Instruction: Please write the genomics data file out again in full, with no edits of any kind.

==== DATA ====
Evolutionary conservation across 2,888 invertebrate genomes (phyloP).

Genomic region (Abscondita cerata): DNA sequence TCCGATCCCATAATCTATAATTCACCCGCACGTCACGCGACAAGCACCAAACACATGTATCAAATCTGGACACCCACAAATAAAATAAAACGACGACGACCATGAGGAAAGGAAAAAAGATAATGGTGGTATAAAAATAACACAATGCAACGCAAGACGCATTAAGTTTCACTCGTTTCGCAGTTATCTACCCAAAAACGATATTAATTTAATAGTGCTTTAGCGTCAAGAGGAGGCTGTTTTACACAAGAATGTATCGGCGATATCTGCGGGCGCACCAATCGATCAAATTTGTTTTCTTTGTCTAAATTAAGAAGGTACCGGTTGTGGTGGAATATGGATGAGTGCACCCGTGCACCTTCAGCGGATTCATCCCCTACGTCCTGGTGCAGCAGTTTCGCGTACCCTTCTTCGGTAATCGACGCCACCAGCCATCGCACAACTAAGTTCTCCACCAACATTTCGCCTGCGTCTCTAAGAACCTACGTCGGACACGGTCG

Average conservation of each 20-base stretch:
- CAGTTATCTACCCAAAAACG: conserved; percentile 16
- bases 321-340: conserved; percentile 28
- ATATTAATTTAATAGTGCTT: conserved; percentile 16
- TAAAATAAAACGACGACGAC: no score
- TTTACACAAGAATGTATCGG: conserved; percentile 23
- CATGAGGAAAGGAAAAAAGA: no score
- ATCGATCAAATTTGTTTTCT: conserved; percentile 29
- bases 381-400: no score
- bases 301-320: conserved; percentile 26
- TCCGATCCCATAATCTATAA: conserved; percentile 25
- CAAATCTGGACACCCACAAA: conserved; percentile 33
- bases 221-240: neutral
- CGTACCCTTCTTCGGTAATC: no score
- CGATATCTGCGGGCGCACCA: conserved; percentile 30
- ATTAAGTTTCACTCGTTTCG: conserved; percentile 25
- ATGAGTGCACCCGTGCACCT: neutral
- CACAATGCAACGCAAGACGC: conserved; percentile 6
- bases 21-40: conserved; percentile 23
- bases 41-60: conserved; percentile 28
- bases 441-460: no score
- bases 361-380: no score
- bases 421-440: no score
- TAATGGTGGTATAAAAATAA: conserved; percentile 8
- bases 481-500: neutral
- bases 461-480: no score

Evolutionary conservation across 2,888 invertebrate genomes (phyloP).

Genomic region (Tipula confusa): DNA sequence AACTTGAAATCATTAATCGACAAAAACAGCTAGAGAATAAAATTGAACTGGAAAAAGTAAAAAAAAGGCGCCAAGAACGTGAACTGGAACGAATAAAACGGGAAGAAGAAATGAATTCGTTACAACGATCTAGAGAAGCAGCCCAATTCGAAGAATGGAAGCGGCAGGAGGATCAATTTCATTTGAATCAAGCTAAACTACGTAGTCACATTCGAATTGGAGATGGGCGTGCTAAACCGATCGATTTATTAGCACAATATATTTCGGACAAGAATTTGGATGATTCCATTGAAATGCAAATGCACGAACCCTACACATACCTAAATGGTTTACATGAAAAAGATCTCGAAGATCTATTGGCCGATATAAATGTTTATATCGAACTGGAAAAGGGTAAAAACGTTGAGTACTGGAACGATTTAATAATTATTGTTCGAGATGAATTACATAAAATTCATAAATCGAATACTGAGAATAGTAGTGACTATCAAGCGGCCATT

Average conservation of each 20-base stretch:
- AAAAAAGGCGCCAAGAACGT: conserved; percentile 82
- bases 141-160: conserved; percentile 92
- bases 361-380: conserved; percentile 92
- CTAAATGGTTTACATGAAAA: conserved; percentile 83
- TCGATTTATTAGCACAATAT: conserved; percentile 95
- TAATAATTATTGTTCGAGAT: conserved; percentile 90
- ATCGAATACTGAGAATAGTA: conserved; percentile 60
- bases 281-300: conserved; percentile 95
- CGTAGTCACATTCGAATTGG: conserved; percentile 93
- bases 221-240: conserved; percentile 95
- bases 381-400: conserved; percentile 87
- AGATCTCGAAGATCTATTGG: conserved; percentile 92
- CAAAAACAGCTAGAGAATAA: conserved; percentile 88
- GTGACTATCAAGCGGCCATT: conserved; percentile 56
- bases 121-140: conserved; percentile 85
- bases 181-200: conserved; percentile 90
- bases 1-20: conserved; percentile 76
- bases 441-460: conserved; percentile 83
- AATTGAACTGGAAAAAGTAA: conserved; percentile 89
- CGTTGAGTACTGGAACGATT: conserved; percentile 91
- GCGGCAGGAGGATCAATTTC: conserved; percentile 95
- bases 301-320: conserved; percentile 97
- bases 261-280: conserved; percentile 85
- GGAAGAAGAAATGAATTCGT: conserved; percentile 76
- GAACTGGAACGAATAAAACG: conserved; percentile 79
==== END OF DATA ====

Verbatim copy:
Evolutionary conservation across 2,888 invertebrate genomes (phyloP).

Genomic region (Abscondita cerata): DNA sequence TCCGATCCCATAATCTATAATTCACCCGCACGTCACGCGACAAGCACCAAACACATGTATCAAATCTGGACACCCACAAATAAAATAAAACGACGACGACCATGAGGAAAGGAAAAAAGATAATGGTGGTATAAAAATAACACAATGCAACGCAAGACGCATTAAGTTTCACTCGTTTCGCAGTTATCTACCCAAAAACGATATTAATTTAATAGTGCTTTAGCGTCAAGAGGAGGCTGTTTTACACAAGAATGTATCGGCGATATCTGCGGGCGCACCAATCGATCAAATTTGTTTTCTTTGTCTAAATTAAGAAGGTACCGGTTGTGGTGGAATATGGATGAGTGCACCCGTGCACCTTCAGCGGATTCATCCCCTACGTCCTGGTGCAGCAGTTTCGCGTACCCTTCTTCGGTAATCGACGCCACCAGCCATCGCACAACTAAGTTCTCCACCAACATTTCGCCTGCGTCTCTAAGAACCTACGTCGGACACGGTCG

Average conservation of each 20-base stretch:
- CAGTTATCTACCCAAAAACG: conserved; percentile 16
- bases 321-340: conserved; percentile 28
- ATATTAATTTAATAGTGCTT: conserved; percentile 16
- TAAAATAAAACGACGACGAC: no score
- TTTACACAAGAATGTATCGG: conserved; percentile 23
- CATGAGGAAAGGAAAAAAGA: no score
- ATCGATCAAATTTGTTTTCT: conserved; percentile 29
- bases 381-400: no score
- bases 301-320: conserved; percentile 26
- TCCGATCCCATAATCTATAA: conserved; percentile 25
- CAAATCTGGACACCCACAAA: conserved; percentile 33
- bases 221-240: neutral
- CGTACCCTTCTTCGGTAATC: no score
- CGATATCTGCGGGCGCACCA: conserved; percentile 30
- ATTAAGTTTCACTCGTTTCG: conserved; percentile 25
- ATGAGTGCACCCGTGCACCT: neutral
- CACAATGCAACGCAAGACGC: conserved; percentile 6
- bases 21-40: conserved; percentile 23
- bases 41-60: conserved; percentile 28
- bases 441-460: no score
- bases 361-380: no score
- bases 421-440: no score
- TAATGGTGGTATAAAAATAA: conserved; percentile 8
- bases 481-500: neutral
- bases 461-480: no score

Evolutionary conservation across 2,888 invertebrate genomes (phyloP).

Genomic region (Tipula confusa): DNA sequence AACTTGAAATCATTAATCGACAAAAACAGCTAGAGAATAAAATTGAACTGGAAAAAGTAAAAAAAAGGCGCCAAGAACGTGAACTGGAACGAATAAAACGGGAAGAAGAAATGAATTCGTTACAACGATCTAGAGAAGCAGCCCAATTCGAAGAATGGAAGCGGCAGGAGGATCAATTTCATTTGAATCAAGCTAAACTACGTAGTCACATTCGAATTGGAGATGGGCGTGCTAAACCGATCGATTTATTAGCACAATATATTTCGGACAAGAATTTGGATGATTCCATTGAAATGCAAATGCACGAACCCTACACATACCTAAATGGTTTACATGAAAAAGATCTCGAAGATCTATTGGCCGATATAAATGTTTATATCGAACTGGAAAAGGGTAAAAACGTTGAGTACTGGAACGATTTAATAATTATTGTTCGAGATGAATTACATAAAATTCATAAATCGAATACTGAGAATAGTAGTGACTATCAAGCGGCCATT

Average conservation of each 20-base stretch:
- AAAAAAGGCGCCAAGAACGT: conserved; percentile 82
- bases 141-160: conserved; percentile 92
- bases 361-380: conserved; percentile 92
- CTAAATGGTTTACATGAAAA: conserved; percentile 83
- TCGATTTATTAGCACAATAT: conserved; percentile 95
- TAATAATTATTGTTCGAGAT: conserved; percentile 90
- ATCGAATACTGAGAATAGTA: conserved; percentile 60
- bases 281-300: conserved; percentile 95
- CGTAGTCACATTCGAATTGG: conserved; percentile 93
- bases 221-240: conserved; percentile 95
- bases 381-400: conserved; percentile 87
- AGATCTCGAAGATCTATTGG: conserved; percentile 92
- CAAAAACAGCTAGAGAATAA: conserved; percentile 88
- GTGACTATCAAGCGGCCATT: conserved; percentile 56
- bases 121-140: conserved; percentile 85
- bases 181-200: conserved; percentile 90
- bases 1-20: conserved; percentile 76
- bases 441-460: conserved; percentile 83
- AATTGAACTGGAAAAAGTAA: conserved; percentile 89
- CGTTGAGTACTGGAACGATT: conserved; percentile 91
- GCGGCAGGAGGATCAATTTC: conserved; percentile 95
- bases 301-320: conserved; percentile 97
- bases 261-280: conserved; percentile 85
- GGAAGAAGAAATGAATTCGT: conserved; percentile 76
- GAACTGGAACGAATAAAACG: conserved; percentile 79